Verse > Anthologies > Harvard Classics > English Poetry II: From Collins to Fitzgerald
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   English Poetry II: From Collins to Fitzgerald.
The Harvard Classics.  1909–14.
 
316. The Poplar Field
 
William Cowper (1731–1800)
 
 
THE POPLARS are fell’d, farewell to the shade
And the whispering sound of the cool colonnade;
The winds play no longer and sing in the leaves,
Nor Ouse on his bosom their image receives.
 
Twelve years have elapsed since I first took a view        5
Of my favourite field, and the bank where they grew:
And now in the grass behold they are laid,
And the tree is my seat that once lent me a shade.
 
The blackbird has fled to another retreat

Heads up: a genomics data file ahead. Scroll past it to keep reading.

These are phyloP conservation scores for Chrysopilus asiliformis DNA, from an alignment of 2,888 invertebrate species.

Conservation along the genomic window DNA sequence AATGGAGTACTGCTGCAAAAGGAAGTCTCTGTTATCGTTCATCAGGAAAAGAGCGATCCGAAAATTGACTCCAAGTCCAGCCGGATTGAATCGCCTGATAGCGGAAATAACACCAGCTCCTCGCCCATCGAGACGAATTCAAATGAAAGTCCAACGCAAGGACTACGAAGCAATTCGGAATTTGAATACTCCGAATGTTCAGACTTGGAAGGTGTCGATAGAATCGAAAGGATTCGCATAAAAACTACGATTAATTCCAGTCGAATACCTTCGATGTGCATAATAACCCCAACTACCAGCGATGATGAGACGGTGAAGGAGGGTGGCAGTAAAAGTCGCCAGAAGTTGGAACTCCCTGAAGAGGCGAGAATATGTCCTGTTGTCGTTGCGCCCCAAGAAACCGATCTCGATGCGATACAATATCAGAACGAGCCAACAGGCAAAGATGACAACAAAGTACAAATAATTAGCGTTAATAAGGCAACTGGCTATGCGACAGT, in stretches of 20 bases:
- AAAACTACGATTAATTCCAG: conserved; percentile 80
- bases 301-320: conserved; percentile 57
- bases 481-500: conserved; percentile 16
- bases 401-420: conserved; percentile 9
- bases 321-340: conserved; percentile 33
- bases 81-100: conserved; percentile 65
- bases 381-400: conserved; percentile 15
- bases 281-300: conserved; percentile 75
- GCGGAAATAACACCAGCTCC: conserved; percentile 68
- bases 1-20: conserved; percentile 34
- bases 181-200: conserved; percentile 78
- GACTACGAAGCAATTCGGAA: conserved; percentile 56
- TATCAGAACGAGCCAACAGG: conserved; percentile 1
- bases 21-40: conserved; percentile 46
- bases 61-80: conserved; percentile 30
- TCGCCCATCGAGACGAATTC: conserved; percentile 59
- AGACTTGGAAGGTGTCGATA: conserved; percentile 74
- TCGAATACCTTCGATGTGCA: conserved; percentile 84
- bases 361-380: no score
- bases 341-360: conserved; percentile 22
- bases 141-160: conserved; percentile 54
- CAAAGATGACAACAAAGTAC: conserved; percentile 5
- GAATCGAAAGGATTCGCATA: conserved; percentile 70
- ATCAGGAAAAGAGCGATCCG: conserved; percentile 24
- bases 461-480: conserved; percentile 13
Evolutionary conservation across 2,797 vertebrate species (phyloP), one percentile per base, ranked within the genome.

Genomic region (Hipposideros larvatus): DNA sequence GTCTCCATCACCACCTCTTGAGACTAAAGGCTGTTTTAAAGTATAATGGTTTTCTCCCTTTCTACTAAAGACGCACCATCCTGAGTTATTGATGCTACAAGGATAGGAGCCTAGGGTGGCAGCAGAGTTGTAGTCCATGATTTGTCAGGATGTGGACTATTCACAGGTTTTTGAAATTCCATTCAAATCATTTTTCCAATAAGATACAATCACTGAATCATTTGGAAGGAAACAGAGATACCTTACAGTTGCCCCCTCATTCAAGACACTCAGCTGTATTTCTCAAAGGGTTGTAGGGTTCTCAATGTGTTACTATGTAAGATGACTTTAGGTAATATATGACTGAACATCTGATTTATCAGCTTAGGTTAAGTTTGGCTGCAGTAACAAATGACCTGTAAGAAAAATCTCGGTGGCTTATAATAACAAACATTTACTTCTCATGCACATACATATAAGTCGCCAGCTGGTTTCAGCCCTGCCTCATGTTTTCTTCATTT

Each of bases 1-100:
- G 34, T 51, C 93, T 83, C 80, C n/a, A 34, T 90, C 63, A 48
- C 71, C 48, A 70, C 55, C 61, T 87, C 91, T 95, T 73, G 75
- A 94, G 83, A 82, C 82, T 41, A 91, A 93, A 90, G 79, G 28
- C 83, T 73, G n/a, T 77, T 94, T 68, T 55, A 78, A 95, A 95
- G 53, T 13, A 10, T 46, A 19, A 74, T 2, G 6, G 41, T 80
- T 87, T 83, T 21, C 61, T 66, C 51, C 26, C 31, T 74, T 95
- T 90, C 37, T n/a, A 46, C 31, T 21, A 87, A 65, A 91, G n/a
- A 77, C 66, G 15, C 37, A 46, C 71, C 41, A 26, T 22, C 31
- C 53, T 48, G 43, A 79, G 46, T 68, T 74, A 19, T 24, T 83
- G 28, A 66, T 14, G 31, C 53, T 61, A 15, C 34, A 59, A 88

Where the hazels afford him a screen from the heat;        10
And the scene where his melody charm’d me before
Resounds with his sweet-flowing ditty no more.
 
My fugitive years are all hasting away,
And I must ere long lie as lowly as they,
With a turf on my breast and a stone at my head,        15
Ere another such grove shall arise in its stead.
 
‘Tis a sight to engage me, if anything can,
To muse on the perishing pleasures of man;
Short-lived as we are, our enjoyments, I see,
Have a still shorter date; and die sooner than we.        20
 

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